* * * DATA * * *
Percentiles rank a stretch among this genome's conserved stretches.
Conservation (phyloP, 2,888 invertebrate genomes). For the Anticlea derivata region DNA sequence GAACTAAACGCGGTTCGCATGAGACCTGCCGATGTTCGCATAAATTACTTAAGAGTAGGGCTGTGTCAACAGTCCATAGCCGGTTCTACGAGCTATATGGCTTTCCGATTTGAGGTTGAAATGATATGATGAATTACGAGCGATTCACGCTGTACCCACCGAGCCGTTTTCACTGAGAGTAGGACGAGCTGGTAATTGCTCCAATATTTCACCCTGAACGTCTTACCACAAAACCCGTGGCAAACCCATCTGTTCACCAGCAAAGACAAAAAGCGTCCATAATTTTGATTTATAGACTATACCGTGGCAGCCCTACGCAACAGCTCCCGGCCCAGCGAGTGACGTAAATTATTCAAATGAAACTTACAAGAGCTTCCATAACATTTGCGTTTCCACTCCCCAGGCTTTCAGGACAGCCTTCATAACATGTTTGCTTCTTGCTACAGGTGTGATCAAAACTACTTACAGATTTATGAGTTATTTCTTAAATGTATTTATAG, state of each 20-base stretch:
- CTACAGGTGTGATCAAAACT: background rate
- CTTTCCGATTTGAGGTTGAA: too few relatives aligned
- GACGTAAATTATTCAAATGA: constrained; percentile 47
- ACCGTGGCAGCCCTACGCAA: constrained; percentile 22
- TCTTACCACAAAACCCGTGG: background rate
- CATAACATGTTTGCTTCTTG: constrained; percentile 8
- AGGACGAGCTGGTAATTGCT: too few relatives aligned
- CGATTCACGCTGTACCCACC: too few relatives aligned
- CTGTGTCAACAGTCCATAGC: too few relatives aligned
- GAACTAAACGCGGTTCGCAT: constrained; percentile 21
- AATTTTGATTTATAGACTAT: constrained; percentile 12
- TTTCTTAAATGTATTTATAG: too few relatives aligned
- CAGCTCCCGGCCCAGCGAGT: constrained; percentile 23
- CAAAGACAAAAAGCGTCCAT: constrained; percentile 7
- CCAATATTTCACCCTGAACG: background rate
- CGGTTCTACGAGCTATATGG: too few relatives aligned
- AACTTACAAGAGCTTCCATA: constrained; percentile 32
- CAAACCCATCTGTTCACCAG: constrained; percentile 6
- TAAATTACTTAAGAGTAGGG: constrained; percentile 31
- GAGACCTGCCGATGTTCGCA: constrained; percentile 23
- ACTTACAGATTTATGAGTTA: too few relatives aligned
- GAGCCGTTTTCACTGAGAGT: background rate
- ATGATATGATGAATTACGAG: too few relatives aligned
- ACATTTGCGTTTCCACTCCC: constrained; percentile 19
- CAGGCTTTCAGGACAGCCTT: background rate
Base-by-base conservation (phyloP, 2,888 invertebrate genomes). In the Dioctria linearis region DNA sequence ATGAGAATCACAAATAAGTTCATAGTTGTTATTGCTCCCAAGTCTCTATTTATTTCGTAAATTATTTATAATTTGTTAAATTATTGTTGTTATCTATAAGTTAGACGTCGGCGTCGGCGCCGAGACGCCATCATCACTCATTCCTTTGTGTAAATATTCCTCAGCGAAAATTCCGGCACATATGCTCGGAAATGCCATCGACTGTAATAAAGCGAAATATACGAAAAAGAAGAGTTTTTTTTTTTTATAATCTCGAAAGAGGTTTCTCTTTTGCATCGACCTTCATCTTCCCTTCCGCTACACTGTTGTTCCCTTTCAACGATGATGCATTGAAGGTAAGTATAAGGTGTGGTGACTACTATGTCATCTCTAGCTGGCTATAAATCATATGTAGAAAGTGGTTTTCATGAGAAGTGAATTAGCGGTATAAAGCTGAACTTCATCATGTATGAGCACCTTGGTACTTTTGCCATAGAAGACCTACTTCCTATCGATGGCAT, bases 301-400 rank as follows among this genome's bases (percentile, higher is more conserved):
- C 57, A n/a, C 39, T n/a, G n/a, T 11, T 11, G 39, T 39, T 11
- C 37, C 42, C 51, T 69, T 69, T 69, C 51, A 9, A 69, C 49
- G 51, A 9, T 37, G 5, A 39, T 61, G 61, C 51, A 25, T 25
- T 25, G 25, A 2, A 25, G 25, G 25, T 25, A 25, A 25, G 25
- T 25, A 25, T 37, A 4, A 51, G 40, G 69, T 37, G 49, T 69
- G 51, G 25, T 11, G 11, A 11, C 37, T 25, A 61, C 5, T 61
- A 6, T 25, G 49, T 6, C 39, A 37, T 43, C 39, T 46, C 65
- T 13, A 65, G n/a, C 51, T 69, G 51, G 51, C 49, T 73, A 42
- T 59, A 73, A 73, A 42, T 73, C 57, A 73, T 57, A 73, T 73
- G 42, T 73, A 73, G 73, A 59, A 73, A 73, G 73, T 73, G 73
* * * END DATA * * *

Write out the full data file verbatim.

Percentiles rank a stretch among this genome's conserved stretches.
Conservation (phyloP, 2,888 invertebrate genomes). For the Anticlea derivata region DNA sequence GAACTAAACGCGGTTCGCATGAGACCTGCCGATGTTCGCATAAATTACTTAAGAGTAGGGCTGTGTCAACAGTCCATAGCCGGTTCTACGAGCTATATGGCTTTCCGATTTGAGGTTGAAATGATATGATGAATTACGAGCGATTCACGCTGTACCCACCGAGCCGTTTTCACTGAGAGTAGGACGAGCTGGTAATTGCTCCAATATTTCACCCTGAACGTCTTACCACAAAACCCGTGGCAAACCCATCTGTTCACCAGCAAAGACAAAAAGCGTCCATAATTTTGATTTATAGACTATACCGTGGCAGCCCTACGCAACAGCTCCCGGCCCAGCGAGTGACGTAAATTATTCAAATGAAACTTACAAGAGCTTCCATAACATTTGCGTTTCCACTCCCCAGGCTTTCAGGACAGCCTTCATAACATGTTTGCTTCTTGCTACAGGTGTGATCAAAACTACTTACAGATTTATGAGTTATTTCTTAAATGTATTTATAG, state of each 20-base stretch:
- CTACAGGTGTGATCAAAACT: background rate
- CTTTCCGATTTGAGGTTGAA: too few relatives aligned
- GACGTAAATTATTCAAATGA: constrained; percentile 47
- ACCGTGGCAGCCCTACGCAA: constrained; percentile 22
- TCTTACCACAAAACCCGTGG: background rate
- CATAACATGTTTGCTTCTTG: constrained; percentile 8
- AGGACGAGCTGGTAATTGCT: too few relatives aligned
- CGATTCACGCTGTACCCACC: too few relatives aligned
- CTGTGTCAACAGTCCATAGC: too few relatives aligned
- GAACTAAACGCGGTTCGCAT: constrained; percentile 21
- AATTTTGATTTATAGACTAT: constrained; percentile 12
- TTTCTTAAATGTATTTATAG: too few relatives aligned
- CAGCTCCCGGCCCAGCGAGT: constrained; percentile 23
- CAAAGACAAAAAGCGTCCAT: constrained; percentile 7
- CCAATATTTCACCCTGAACG: background rate
- CGGTTCTACGAGCTATATGG: too few relatives aligned
- AACTTACAAGAGCTTCCATA: constrained; percentile 32
- CAAACCCATCTGTTCACCAG: constrained; percentile 6
- TAAATTACTTAAGAGTAGGG: constrained; percentile 31
- GAGACCTGCCGATGTTCGCA: constrained; percentile 23
- ACTTACAGATTTATGAGTTA: too few relatives aligned
- GAGCCGTTTTCACTGAGAGT: background rate
- ATGATATGATGAATTACGAG: too few relatives aligned
- ACATTTGCGTTTCCACTCCC: constrained; percentile 19
- CAGGCTTTCAGGACAGCCTT: background rate
Base-by-base conservation (phyloP, 2,888 invertebrate genomes). In the Dioctria linearis region DNA sequence ATGAGAATCACAAATAAGTTCATAGTTGTTATTGCTCCCAAGTCTCTATTTATTTCGTAAATTATTTATAATTTGTTAAATTATTGTTGTTATCTATAAGTTAGACGTCGGCGTCGGCGCCGAGACGCCATCATCACTCATTCCTTTGTGTAAATATTCCTCAGCGAAAATTCCGGCACATATGCTCGGAAATGCCATCGACTGTAATAAAGCGAAATATACGAAAAAGAAGAGTTTTTTTTTTTTATAATCTCGAAAGAGGTTTCTCTTTTGCATCGACCTTCATCTTCCCTTCCGCTACACTGTTGTTCCCTTTCAACGATGATGCATTGAAGGTAAGTATAAGGTGTGGTGACTACTATGTCATCTCTAGCTGGCTATAAATCATATGTAGAAAGTGGTTTTCATGAGAAGTGAATTAGCGGTATAAAGCTGAACTTCATCATGTATGAGCACCTTGGTACTTTTGCCATAGAAGACCTACTTCCTATCGATGGCAT, bases 301-400 rank as follows among this genome's bases (percentile, higher is more conserved):
- C 57, A n/a, C 39, T n/a, G n/a, T 11, T 11, G 39, T 39, T 11
- C 37, C 42, C 51, T 69, T 69, T 69, C 51, A 9, A 69, C 49
- G 51, A 9, T 37, G 5, A 39, T 61, G 61, C 51, A 25, T 25
- T 25, G 25, A 2, A 25, G 25, G 25, T 25, A 25, A 25, G 25
- T 25, A 25, T 37, A 4, A 51, G 40, G 69, T 37, G 49, T 69
- G 51, G 25, T 11, G 11, A 11, C 37, T 25, A 61, C 5, T 61
- A 6, T 25, G 49, T 6, C 39, A 37, T 43, C 39, T 46, C 65
- T 13, A 65, G n/a, C 51, T 69, G 51, G 51, C 49, T 73, A 42
- T 59, A 73, A 73, A 42, T 73, C 57, A 73, T 57, A 73, T 73
- G 42, T 73, A 73, G 73, A 59, A 73, A 73, G 73, T 73, G 73